7. RinkuHero

    RinkuHero New Member

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    yes but the person is a she

    anyway, i think giving the pirate party a few seats in the parliament of the eu would be humorous. it's not like they can get anything done there.
     
  8. Mattias Gustavsson

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    You don't change laws by breaking them - if you do, you're just a criminal.

    You don't change laws by encouraging others to break them either - that still makes you a criminal.

    Calling yourself "the pirate party", is a way of encouraging others to break laws - regardless of what your actual agenda is.

    On a side note, I think we need to clamp down on these people who just register to post things that are only going to upset the forum and cause a stir. It's not helpful in any way, and it just derails threads like this. We need less drama, and more of the useful stuff. There must be better soapboxes for people like Bui to make their rants. I think that if you want to come on strong like Bui, you need to have been participating in general on this forum first - otherwise, you're just a troll and your posts should just be silently removed... IMO
     
  9. RinkuHero

    RinkuHero New Member

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    to play devil's advocate, weren't laws against segregation in the US changed only after people started breaking them en masse? rosa parks and all that.
     
  10. luggage

    Moderator Original Member Indie Author

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    Ah. but those were bad laws. :)
     
  11. cliffski

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    yes I do. Like i said, I've read both Das Kapital and The communist party manifesto as a kid. I also know a bit about economic systems. I was top of my school in economics, got an A in my economics A level, then studied a degree in economics at the London school of economics.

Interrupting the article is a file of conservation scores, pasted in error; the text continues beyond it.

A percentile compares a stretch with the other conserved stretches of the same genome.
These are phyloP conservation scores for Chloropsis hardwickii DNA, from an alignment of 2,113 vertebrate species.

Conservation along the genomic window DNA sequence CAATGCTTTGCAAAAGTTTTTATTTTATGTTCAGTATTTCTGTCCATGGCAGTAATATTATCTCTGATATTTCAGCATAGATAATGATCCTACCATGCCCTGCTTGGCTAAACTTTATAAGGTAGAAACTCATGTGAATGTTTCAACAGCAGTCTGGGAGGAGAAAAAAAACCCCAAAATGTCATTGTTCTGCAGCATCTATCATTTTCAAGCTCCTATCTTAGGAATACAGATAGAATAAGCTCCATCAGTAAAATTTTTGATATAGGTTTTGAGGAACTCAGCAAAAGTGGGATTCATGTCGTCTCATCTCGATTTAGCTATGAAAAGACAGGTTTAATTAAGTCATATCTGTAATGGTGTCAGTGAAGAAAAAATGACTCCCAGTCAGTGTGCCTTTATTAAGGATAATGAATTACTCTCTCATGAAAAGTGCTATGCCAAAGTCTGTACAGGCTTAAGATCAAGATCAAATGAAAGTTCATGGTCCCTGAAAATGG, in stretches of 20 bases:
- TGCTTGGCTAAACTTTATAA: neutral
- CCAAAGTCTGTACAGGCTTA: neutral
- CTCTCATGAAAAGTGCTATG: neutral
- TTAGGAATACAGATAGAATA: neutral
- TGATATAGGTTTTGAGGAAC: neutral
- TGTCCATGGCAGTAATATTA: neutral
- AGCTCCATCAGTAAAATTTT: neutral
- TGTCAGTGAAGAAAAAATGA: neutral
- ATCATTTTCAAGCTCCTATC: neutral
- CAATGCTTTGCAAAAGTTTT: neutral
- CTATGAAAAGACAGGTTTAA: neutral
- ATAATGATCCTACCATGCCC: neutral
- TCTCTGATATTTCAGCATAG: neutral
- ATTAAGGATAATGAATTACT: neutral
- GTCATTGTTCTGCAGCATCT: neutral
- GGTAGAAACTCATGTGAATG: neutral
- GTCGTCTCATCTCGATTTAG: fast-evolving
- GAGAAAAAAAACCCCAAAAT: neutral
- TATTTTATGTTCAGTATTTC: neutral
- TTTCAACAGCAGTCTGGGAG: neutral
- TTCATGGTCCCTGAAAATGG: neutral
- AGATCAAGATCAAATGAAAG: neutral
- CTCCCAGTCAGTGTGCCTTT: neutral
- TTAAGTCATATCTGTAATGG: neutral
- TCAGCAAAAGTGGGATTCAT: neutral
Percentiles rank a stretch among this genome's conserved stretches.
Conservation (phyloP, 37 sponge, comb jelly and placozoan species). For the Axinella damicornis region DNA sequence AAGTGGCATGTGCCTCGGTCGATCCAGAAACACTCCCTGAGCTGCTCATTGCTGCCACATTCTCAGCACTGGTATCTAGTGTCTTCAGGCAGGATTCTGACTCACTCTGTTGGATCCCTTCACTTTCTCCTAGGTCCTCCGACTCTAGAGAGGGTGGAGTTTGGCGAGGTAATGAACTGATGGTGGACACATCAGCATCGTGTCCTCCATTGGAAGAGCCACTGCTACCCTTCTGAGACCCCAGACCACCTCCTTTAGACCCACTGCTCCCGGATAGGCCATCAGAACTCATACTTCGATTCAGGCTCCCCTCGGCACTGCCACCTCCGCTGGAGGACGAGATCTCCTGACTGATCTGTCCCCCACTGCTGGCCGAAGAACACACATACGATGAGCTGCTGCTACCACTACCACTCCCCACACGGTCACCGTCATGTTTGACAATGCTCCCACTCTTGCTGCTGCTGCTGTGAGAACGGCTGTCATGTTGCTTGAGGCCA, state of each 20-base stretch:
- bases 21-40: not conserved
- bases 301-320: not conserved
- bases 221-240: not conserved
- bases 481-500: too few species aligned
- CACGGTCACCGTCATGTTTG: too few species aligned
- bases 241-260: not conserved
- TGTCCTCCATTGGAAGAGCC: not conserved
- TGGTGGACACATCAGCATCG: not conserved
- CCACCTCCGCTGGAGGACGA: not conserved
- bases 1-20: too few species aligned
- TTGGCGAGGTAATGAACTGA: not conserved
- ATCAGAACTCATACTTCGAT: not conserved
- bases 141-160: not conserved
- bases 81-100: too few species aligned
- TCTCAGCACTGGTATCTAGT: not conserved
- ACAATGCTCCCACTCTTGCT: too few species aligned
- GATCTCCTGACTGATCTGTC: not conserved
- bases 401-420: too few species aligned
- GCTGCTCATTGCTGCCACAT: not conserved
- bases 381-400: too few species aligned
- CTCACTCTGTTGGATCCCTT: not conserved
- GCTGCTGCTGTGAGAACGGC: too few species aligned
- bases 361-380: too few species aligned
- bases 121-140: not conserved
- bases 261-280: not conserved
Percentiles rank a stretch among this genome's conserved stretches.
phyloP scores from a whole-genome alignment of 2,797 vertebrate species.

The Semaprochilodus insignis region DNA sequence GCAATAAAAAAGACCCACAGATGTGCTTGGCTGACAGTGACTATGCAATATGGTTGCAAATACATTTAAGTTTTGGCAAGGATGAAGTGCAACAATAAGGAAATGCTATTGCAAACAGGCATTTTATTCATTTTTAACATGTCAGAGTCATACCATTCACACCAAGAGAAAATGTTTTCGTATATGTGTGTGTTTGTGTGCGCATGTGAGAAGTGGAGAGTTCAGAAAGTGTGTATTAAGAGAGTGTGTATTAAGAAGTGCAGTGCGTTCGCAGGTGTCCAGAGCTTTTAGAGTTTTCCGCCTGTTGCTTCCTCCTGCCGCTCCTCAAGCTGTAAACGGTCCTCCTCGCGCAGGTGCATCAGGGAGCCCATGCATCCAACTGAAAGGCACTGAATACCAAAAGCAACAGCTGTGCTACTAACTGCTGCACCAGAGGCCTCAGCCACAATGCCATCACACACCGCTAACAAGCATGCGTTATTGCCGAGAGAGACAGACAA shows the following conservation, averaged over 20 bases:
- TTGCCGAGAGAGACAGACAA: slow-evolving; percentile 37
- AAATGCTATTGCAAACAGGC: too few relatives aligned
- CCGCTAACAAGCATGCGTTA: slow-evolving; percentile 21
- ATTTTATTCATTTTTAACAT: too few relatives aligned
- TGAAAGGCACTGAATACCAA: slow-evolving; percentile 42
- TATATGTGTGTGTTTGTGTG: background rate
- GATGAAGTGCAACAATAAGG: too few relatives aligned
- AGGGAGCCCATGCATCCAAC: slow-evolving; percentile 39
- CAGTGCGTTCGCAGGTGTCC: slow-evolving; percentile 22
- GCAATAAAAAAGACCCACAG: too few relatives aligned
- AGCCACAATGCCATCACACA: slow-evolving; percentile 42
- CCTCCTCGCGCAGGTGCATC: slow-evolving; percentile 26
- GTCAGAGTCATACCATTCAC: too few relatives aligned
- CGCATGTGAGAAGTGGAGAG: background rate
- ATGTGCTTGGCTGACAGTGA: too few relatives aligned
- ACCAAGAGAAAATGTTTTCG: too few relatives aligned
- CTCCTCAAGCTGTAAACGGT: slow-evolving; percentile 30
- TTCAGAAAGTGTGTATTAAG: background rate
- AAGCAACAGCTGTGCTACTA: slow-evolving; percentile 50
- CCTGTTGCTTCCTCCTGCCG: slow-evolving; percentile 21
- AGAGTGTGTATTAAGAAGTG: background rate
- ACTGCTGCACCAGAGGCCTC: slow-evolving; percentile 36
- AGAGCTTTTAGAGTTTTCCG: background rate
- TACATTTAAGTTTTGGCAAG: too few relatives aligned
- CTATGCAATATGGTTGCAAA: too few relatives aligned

I also make the most complex political simulation game ever made.

    I know a bit about this topic.

    nice first post though. Welcome to indiegamer
     
  12. papillon

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    You change laws by breaking them if you know that the law is wrong and it's important enough to you that you are WILLING to suffer the consequences in order to make your point. Protestors know they're taking a risk. They're making a statement and making it public. They want people to see them.

    Breaking the law because you hope you can get away with it isn't really the same thing. :)
     
  13. cliffski

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    YES.

    And as someone who has taken part in political protest and is definitely guilty of aggravated trespass and breaking-and-entering, and even anti-terror legilsation (although I was never charged), let me state the difference:

    When you are trying to change an unjust law, you knowingly and clearly and openly break that law, and when challenged, you are happy to stand up and say "my name is Cliff Harris and I broke this law because I strongly feel that the law must be changed. And if you want to prosecute me for breaking this unjust law, here I am".

    And yet strangely the pro-piracy crowd talk less about that, and more about how to use anonymous proxies to 'not get caught'.

    Big difference.

    If TPB gave a toss about reforming copyright to shorter terms, they would take down all torrents of material less than a year old. Do they? Do they bollocks.